The last phase of the war for Iraq may be fought underground.
U.S. troops advancing upon Baghdad have encountered an elaborate network of tunnels and underground bunkers that could be used as last redoubts and possible escape routes for Saddam Hussein, if he is still alive, and other leaders of his regime.
Situated beneath Baghdad's main airport, one of Hussein's major presidential palaces and other locations in the city, the fortified subterranean complex was designed to withstand even direct hits by heavy-duty bombs.
"We don't know who we'll find there," said Brig. Gen. Vincent Brooks, chief spokesman for the U.S. Central Command.
The full extent of the network is not known, but one tunnel is believed to lead to the Tigris River and could have been used by ranking members of the ruling Baath Party to flee as the capital was being taken over by American soldiers and Marines.
Among Iraqi leaders whose whereabouts are unknown are Hussein and his two sons, Qusai and Udai, as well as Deputy Iraqi Prime Minister Tariq Aziz. Although he was briefing reporters Tuesday, Information Minister Mohammed Saeed al-Sahhaf had disappeared by Wednesday morning.
Top Iraqis have vanished
Other Iraqi officials, many of whom could face trial for war crimes and human-rights violations, also seem to have vanished.
"We're going to have to try to figure out where they go," said Lt. Col. Lee Fetterman, commander of the 101st Airborne Division's 3rd Brigade after his troops cleared a 12-room cave complex near the airport that was deserted but showed signs of recent occupation.
At his Pentagon briefing Wednesday, Defense Secretary Donald Rumsfeld said some Iraqi leaders may have tried to flee to Syria.
They also may seek to escape to northern Iraq, where fighting continues and the U.S. has only Special Operations forces and an airborne brigade in the field, analysts said. And they may try to hole up in safe houses in Baghdad, a city of 5 million, or remove their uniforms and disperse among the population.
The situation in Baghdad seems in some ways comparable to the fall of Berlin in World War II. Adolf Hitler committed suicide on April 30, 1945, but his top lieutenant, Martin Bormann, escaped and was never seen again. Hostilities continued until U.S. soldiers captured Hermann Goering in the southern German mountains on May 7.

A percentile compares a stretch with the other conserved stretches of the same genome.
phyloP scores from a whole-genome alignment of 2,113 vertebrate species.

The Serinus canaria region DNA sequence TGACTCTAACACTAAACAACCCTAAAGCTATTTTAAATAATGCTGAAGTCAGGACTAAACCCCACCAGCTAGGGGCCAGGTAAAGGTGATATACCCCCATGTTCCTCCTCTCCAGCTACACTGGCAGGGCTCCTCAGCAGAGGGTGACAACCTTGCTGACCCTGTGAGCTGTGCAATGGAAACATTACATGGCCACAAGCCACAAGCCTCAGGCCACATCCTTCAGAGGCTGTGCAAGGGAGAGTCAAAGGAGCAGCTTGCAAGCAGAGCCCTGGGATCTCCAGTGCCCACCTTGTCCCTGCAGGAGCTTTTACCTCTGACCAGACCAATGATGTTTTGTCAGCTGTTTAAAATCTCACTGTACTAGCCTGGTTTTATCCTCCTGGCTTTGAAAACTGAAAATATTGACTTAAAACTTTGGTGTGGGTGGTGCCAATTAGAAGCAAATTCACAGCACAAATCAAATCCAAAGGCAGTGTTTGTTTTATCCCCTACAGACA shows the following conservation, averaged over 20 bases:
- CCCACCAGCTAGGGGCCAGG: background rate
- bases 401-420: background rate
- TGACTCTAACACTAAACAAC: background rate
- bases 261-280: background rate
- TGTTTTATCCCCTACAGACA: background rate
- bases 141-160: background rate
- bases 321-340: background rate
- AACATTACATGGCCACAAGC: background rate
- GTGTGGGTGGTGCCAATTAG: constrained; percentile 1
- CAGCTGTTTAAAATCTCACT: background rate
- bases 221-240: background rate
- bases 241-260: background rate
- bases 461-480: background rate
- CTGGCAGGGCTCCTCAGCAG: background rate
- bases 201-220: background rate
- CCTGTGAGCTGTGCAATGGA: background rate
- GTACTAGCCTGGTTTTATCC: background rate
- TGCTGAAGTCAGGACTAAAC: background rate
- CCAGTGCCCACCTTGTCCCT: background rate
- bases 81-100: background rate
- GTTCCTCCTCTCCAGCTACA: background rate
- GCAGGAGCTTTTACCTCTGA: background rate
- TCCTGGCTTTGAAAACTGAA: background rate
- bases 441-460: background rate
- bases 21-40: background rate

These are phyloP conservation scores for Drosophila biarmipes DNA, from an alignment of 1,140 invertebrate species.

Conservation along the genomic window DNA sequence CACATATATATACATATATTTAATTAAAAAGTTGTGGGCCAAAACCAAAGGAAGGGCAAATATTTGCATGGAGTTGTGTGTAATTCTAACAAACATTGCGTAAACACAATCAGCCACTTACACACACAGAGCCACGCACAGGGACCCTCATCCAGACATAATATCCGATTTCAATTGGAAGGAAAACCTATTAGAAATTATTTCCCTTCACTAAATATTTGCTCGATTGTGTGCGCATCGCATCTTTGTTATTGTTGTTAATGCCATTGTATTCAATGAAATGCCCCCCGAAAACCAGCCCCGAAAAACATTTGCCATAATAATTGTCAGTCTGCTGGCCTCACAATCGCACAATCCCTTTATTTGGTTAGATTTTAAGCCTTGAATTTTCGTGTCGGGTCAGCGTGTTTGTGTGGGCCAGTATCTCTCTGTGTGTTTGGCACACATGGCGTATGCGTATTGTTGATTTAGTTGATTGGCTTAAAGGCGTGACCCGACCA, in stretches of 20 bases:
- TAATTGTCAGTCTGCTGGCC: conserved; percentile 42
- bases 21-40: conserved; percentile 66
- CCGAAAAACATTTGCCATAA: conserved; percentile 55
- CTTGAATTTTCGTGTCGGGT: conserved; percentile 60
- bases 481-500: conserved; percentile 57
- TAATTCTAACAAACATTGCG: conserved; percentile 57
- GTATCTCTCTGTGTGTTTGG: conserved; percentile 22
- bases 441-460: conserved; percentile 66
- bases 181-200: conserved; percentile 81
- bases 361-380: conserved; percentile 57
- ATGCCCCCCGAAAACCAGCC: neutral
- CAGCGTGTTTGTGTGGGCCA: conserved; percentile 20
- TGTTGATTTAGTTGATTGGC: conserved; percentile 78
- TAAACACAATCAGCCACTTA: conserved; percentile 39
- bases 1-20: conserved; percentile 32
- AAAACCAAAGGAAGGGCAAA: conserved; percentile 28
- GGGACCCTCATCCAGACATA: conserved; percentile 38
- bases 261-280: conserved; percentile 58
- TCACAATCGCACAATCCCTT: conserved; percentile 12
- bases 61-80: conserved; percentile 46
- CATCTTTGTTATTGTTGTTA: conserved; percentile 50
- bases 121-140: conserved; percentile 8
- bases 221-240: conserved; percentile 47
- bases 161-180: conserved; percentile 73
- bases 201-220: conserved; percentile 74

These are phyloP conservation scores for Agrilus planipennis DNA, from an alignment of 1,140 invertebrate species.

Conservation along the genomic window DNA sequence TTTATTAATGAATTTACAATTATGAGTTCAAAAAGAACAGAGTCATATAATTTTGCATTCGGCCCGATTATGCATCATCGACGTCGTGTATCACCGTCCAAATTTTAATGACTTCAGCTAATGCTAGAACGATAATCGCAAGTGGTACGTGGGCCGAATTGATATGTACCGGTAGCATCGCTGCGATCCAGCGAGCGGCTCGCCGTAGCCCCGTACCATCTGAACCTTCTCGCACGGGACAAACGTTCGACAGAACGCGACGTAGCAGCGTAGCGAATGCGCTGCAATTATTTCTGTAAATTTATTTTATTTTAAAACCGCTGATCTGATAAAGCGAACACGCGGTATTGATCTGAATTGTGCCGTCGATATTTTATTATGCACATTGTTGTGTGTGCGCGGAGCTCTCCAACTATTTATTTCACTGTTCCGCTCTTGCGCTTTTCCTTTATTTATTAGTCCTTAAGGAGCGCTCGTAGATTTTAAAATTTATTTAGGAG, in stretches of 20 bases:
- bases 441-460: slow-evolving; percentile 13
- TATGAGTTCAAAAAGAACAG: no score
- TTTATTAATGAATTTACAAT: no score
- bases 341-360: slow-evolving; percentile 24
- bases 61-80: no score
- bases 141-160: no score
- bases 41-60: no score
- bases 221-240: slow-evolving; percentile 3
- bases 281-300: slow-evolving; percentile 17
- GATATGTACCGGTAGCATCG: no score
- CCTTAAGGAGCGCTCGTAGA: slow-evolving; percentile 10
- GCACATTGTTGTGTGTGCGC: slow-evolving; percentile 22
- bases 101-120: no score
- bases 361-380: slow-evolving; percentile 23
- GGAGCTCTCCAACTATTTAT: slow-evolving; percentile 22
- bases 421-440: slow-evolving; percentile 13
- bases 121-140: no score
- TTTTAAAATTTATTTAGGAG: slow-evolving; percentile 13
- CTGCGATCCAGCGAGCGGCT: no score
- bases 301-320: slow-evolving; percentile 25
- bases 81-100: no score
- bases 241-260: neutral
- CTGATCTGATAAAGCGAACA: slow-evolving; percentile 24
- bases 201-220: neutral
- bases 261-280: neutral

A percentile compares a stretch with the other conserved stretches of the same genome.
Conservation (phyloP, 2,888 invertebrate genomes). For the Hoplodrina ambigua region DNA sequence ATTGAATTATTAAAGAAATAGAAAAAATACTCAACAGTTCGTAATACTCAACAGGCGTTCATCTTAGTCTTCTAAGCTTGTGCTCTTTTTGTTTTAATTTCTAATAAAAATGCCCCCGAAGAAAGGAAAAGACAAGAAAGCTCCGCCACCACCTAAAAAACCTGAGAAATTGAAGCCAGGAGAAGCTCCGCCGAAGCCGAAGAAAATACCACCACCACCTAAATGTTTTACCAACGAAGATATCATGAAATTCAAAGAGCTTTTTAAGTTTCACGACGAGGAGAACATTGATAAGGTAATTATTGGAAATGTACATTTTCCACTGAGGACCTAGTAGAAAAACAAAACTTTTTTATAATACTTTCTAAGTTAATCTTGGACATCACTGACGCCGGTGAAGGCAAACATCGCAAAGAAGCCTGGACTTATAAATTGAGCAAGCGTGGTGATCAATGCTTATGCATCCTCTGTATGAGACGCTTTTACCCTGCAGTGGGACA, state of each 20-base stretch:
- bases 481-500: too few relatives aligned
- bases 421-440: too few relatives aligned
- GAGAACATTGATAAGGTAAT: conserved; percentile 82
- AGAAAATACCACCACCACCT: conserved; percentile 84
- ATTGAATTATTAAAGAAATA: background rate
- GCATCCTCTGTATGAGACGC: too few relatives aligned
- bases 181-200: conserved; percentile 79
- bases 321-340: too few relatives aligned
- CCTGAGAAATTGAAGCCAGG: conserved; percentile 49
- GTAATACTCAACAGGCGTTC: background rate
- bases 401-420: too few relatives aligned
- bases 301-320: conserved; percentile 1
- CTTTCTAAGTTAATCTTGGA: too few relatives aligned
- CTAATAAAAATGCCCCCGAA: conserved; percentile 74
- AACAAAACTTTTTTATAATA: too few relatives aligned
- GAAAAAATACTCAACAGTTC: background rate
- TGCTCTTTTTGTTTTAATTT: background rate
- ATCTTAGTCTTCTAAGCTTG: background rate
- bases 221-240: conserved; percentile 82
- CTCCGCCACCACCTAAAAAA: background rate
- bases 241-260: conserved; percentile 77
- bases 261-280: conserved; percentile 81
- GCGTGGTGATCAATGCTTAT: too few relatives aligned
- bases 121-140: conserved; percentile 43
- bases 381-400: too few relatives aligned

Hussein has been constructing his underground labyrinth for about 20 years, spending as much as $70 million for one luxurious bunker complex with its own electrical and air-conditioning system. Fortified by steel and concrete and situated 200 feet beneath one of his palaces, it was considered beyond the reach of conventional bombs.
In addition to providing possible refuge and escape for Iraqi fugitives, the tunnels and bunkers could be booby-trapped, military strategists said. They also could be used for the storage and deployment of chemical and biological weapons.
Pentagon experts consider a tunnel the worst possible environment in which to encounter weapons of mass destruction. "Even if there are no bad guys, going down into a tunnel is dangerous," said Col. Paul Melody, director of the U.S. Army's Combined Arms and Tactics Directorate.
The U.S. military first encountered tunnel warfare in the Vietnam War, when it discovered the Viet Cong was operating from secret tunnel systems that amounted to underground cities. Groups of American "tunnel rats," equipped with little more than miners' lamps and .45-caliber automatics, were organized to neutralize them but proved mostly ineffective.
The American Special Operations forces, airborne units and other tunnel fighters being sent underground in Iraq are much better prepared and equipped, Melody said.
U.S. has tunnel warfare center
Many are benefiting from training made possible through the creation, in 2001, of the Navy's NAVAIR Tunnel Warfare Center at China Lake, Calif., which was selected for mock tunnel warfare exercises because of its roughly 300 mine shafts and tunnels dating to Old West mining days and because its topography greatly resembles that of Afghanistan.
Troops who trained there and engaged in cave and tunnel combat operations in eastern Afghanistan are likely to be employed in Iraq. They have an array of high-tech equipment to make their job easier.
"They have various lasers and night vision devices to help find things like trip wires," Melody said. "We've also used robots with cameras on them to help with the reconnaissance. In Vietnam, the technology didn't exist to do that."
Should an enemy be detected or suspected, U.S. troops can employ remote-control pressure weapons that fill an airspace with small, explosive particles which are then detonated, rapidly--and lethally--increasing the air pressure.
"You can use overpressure systems to kill those guys without destroying the infrastructure, and then go down and complete the clearance or search of those complexes," Melody said. "It's very effective in confined spaces where you don't have any worry about collateral damage to civilians."